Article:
Unlocking the benefits of a tailored upstream operating model

By Mark Dominik and Christopher Handscomb

Most large oil companies have a matrix organization with strong centralized functions. However, unconventionals, late-life assets, and oil sands require tailored and decentralized operating models.

Over the last decade, large oil companies seemed to have reached a consensus on how to organize for success. There is clear convergence on a matrix structure that combines asset organizations with input from strong central functions. Global exploration, projects, wells and procurement functions aim to reap the benefits of their scale by applying a similar approach—or operating model—across basins. The minutiae differ between companies, but the aspiration is the same: a single, consistent way of working.

In many areas, this move has created value. This is particularly true in deep water and LNG where success is driven by the delivery and subsequent operation of an extremely expensive project. The use of standardized approaches across geographies supports performance and allows for lessons to be shared more effectively across the organization.

However, this single, standardized model has not proved successful across all plays. The circumstances around three important types in particular—unconventionals, late-life assets, and oil sands—call for a different operating model with more customized, local solutions. Global functions still have plenty to offer, but success here requires companies to break the mold and tailor their operating models to the specific circumstances that affect each play. In brief:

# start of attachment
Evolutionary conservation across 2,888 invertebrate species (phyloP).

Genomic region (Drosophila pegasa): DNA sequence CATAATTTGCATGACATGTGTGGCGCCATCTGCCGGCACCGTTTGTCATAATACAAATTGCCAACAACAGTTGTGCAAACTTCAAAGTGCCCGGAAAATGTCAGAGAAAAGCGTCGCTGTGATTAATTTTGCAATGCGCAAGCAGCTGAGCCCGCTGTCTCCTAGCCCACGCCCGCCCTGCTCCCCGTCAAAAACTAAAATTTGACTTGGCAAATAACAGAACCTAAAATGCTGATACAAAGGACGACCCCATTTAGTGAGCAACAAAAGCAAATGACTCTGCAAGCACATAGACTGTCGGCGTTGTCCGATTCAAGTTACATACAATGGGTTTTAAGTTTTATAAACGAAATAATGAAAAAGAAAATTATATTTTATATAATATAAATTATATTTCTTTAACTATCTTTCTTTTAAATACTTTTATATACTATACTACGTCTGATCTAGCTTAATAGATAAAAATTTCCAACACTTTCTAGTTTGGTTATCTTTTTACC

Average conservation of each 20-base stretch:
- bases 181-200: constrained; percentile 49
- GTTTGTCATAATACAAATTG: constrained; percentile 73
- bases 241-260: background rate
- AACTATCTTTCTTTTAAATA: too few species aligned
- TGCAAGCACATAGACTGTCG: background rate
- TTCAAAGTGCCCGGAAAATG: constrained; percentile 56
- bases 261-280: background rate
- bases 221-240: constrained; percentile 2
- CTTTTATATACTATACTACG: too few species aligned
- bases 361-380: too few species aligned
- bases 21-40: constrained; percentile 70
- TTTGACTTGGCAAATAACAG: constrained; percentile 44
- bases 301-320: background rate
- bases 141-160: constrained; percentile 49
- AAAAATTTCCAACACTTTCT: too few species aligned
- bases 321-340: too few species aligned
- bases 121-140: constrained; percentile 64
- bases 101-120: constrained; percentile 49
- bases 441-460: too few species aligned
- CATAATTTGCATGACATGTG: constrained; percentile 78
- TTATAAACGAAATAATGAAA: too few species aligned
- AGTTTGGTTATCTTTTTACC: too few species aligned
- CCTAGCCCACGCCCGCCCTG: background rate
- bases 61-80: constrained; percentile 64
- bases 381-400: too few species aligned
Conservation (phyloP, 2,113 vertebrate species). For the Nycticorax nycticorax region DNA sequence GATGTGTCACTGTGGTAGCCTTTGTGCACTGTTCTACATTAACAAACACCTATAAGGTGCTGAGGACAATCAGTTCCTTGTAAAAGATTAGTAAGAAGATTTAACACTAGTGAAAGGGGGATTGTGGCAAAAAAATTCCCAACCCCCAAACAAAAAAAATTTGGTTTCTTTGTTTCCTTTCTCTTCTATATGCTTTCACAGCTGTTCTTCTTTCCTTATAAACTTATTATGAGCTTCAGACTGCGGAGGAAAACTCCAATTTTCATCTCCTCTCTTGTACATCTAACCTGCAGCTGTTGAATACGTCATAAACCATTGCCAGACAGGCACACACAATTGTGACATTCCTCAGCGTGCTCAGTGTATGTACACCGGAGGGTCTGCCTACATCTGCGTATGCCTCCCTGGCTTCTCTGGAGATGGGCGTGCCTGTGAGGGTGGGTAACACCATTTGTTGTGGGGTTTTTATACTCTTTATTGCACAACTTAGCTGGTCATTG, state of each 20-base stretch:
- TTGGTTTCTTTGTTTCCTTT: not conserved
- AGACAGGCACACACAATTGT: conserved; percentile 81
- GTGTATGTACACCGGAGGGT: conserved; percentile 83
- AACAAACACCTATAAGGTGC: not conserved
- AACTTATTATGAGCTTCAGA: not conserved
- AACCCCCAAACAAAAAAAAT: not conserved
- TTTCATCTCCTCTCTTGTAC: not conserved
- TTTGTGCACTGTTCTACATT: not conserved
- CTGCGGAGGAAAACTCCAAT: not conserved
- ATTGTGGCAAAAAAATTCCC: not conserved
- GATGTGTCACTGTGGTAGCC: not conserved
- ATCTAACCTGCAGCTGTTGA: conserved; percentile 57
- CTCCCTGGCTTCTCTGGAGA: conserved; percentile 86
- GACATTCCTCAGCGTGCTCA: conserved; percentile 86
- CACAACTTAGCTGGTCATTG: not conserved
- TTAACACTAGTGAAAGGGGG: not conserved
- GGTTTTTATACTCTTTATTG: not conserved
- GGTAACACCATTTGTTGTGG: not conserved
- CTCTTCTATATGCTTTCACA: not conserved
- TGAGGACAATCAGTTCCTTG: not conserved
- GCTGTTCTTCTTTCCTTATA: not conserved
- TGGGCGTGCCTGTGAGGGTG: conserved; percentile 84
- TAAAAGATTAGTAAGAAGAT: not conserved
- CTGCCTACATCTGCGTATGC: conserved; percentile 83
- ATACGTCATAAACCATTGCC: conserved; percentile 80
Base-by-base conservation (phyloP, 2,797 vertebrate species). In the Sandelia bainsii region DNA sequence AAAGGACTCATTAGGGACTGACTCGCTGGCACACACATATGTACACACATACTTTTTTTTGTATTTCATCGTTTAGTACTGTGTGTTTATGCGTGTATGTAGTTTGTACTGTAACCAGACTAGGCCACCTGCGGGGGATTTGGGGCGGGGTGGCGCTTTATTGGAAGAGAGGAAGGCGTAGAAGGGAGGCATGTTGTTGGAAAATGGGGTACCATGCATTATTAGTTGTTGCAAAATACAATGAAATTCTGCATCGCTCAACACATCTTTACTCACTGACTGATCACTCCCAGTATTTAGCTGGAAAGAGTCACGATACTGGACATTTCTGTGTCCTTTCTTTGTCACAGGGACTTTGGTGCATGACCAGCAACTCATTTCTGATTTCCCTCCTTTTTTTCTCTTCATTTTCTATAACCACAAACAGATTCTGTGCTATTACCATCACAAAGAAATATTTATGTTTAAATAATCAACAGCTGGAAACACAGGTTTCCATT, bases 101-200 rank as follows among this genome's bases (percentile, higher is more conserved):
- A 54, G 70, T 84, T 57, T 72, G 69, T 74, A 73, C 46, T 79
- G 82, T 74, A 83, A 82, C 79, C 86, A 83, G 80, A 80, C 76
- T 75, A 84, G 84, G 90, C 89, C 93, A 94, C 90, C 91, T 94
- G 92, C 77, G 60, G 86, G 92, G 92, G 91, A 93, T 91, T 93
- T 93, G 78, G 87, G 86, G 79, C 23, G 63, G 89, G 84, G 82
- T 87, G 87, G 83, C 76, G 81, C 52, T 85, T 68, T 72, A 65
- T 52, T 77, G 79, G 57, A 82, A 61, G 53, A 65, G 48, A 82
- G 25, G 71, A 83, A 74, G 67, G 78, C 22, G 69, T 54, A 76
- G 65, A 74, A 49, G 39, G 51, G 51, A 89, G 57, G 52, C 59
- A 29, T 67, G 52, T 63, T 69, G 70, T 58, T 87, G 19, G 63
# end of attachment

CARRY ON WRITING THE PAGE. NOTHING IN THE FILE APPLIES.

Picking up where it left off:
• Unconventionals represent a material share of many companies’ current production and growth plans—indeed production from unconventionals across Exxon, Shell, Chevron BP, Total, and Eni is currently equivalent to about 2.3 million barrels a day, roughly the same scale as all of Total’s production globally. Success in unconventionals requires a nimble operating model to make many smaller dollar figure decisions: rapid decisions taken close to the work front, continual cost and efficiency improvements driven through factory-style drilling campaigns and local relationships;
  • Late-life assets have become increasingly uneconomical as oil prices have fallen, yet the cost of maintaining aging facilities and infrastructure continues to rise. Success requires an ultra-lean operating model that restores these assets to profitability and greater accountability, by putting an individual on the hook for commercial delivery. A successful operating model must unleash the asset team to find innovative ways to maximize production and reduce costs;
  • Oil sands have experienced widespread deferrals and cancellations of major expansion projects due to the fall in crude price. At the same time, they are also dealing with a large installed asset base that didn’t exist ten years ago. Together, these trends have altered the drivers of value and require operators to fundamentally reassess and tailor their operating models.

Tailoring the operating model